Our meaning and purpose at Renewed Heart Ministries grows out of and is informed by the Jesus story. We feel this places us in good company with those in the past and present who have embarked on a critique of the more violent practices of atonement in the Bible as a result of what they have encountered in Jesus. I want to be careful here. We do not mean by this critique that in Jesus we find something that is anti-Jewish. In all the world’s major religions (Buddhism, Hinduism, Islam, and Judaism) we see a transition at certain points in their histories from violent forms of worship and practice, to those much more nonviolent, as each matures. We believe Jesus was part of just such an opportunity for first-century Judea. We also believe that, when understood within his own first century context, Jesus can also help Christians move from violent forms of worship and practice to much more nonviolent forms and practices, as well.

Has your understanding of the atonement changed over time?

Dramatically. The sector of Christianity I grew up in was fundamentalist Christianity. I can attest that having had to grapple with what the Jesus of Matthew and Luke taught — specifically the Sermon on the Mount and the Sermon on the Plain — my older understandings and interpretations of what Christians call the “atonement" have been dramatically challenged.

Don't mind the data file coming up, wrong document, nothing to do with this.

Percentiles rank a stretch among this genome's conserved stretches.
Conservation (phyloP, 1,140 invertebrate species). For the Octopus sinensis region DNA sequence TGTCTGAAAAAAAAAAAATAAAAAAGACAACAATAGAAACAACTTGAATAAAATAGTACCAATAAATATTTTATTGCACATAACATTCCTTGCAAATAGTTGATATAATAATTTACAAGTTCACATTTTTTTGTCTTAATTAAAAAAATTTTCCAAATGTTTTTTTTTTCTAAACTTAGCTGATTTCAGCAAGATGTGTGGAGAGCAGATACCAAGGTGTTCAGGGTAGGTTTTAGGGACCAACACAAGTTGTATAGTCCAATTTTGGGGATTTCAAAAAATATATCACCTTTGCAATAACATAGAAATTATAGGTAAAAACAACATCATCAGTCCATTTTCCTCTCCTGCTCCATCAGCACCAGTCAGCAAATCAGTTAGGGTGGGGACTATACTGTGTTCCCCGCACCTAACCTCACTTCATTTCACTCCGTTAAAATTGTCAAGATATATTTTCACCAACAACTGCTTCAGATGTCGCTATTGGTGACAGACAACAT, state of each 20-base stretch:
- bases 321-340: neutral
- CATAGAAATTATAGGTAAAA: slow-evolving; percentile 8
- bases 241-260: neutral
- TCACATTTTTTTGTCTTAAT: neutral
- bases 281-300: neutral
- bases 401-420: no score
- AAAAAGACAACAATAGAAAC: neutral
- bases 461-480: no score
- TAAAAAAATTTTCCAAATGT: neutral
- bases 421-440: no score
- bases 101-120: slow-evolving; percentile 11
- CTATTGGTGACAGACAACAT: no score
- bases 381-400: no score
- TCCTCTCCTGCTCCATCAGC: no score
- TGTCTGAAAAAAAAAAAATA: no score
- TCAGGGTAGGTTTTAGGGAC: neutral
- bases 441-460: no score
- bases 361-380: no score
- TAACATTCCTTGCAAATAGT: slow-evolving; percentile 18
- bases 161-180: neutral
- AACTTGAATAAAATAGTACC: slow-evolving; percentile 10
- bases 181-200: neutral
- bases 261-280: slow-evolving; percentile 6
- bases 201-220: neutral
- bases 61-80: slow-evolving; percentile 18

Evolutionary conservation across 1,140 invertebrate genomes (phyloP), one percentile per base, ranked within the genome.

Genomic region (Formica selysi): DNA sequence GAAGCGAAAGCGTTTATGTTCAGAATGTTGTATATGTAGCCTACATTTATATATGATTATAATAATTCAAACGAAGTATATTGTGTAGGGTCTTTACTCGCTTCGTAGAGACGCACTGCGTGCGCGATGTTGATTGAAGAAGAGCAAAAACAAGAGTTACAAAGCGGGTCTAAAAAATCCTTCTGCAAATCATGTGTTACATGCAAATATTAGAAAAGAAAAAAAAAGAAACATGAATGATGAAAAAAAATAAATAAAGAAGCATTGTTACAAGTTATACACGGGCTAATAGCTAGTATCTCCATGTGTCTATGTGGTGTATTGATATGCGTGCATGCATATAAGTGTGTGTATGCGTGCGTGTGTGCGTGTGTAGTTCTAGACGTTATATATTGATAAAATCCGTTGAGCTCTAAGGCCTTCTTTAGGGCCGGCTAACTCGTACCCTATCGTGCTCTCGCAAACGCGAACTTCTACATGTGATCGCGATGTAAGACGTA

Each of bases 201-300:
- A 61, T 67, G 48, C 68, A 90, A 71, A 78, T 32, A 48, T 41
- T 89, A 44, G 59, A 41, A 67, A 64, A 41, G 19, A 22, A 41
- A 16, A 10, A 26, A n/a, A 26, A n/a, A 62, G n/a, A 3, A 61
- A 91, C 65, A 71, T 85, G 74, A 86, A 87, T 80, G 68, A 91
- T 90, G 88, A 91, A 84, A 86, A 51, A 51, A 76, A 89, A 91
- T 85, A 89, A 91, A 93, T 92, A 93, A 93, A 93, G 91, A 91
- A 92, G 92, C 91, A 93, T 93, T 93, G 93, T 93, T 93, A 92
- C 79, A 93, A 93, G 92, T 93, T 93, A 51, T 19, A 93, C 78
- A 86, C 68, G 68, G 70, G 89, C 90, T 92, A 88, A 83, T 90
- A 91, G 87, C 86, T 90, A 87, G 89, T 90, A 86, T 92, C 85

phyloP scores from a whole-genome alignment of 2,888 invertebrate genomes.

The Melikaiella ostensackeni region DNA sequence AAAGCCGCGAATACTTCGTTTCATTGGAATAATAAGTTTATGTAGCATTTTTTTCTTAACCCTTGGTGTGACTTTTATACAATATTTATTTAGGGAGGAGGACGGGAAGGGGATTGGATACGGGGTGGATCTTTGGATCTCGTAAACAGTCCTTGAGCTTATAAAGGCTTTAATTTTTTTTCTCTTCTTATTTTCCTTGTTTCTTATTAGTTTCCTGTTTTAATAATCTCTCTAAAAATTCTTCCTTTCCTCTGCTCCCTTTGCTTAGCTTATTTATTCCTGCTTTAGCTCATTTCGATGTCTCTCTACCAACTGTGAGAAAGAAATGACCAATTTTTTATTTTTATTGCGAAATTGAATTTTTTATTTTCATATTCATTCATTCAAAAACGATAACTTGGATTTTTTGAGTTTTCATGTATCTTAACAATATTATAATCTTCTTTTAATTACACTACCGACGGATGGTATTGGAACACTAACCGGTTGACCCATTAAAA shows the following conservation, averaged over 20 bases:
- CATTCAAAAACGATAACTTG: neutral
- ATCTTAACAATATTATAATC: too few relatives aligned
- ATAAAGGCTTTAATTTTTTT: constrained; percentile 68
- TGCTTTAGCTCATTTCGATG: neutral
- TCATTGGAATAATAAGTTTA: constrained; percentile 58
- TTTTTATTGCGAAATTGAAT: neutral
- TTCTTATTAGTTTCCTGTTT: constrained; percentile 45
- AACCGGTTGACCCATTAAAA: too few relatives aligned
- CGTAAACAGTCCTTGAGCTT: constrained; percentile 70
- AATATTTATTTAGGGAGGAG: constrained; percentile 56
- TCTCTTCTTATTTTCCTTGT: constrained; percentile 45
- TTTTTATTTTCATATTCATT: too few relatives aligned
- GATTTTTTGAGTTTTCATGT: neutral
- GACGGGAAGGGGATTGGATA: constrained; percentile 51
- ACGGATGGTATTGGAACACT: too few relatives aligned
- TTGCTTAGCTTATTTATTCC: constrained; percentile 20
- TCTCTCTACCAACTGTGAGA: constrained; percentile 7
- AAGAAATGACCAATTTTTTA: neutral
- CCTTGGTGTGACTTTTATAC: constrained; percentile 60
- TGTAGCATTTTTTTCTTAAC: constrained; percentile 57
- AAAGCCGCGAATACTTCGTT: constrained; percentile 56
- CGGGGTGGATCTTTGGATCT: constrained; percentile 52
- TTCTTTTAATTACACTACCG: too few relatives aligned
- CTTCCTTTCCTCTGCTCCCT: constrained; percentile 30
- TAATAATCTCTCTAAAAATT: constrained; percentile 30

Has your understanding of the character of God changed over time?

Yes. This has been dramatically impacted by the teachings we attribute to Jesus, as well. It has also been impacted by listening to the experiences of marginalized and excluded communities that the Jesus story calls us to begin valuing and listening to.

So listening to the experiences of marginalized communities is important, you believe. It seems that Renewed Heart Ministries has allied itself with various "progressive" issues, speaking out on behalf of these minorities, including people of color and LGBTQ Adventists, as you mentioned. You wrote about your experience at Kinship Kampmeeting as one of the most authentic and loving places you had ever been. Why are these social issues important?

Renewed Heart Ministries is not allied with liberal, progressive theology. We see ourselves as resonating more with what is referred to as liberation theology. Both are non-traditional, but there are significant differences between liberal theology and liberation theology, as well as the communities from which those theologies are derived.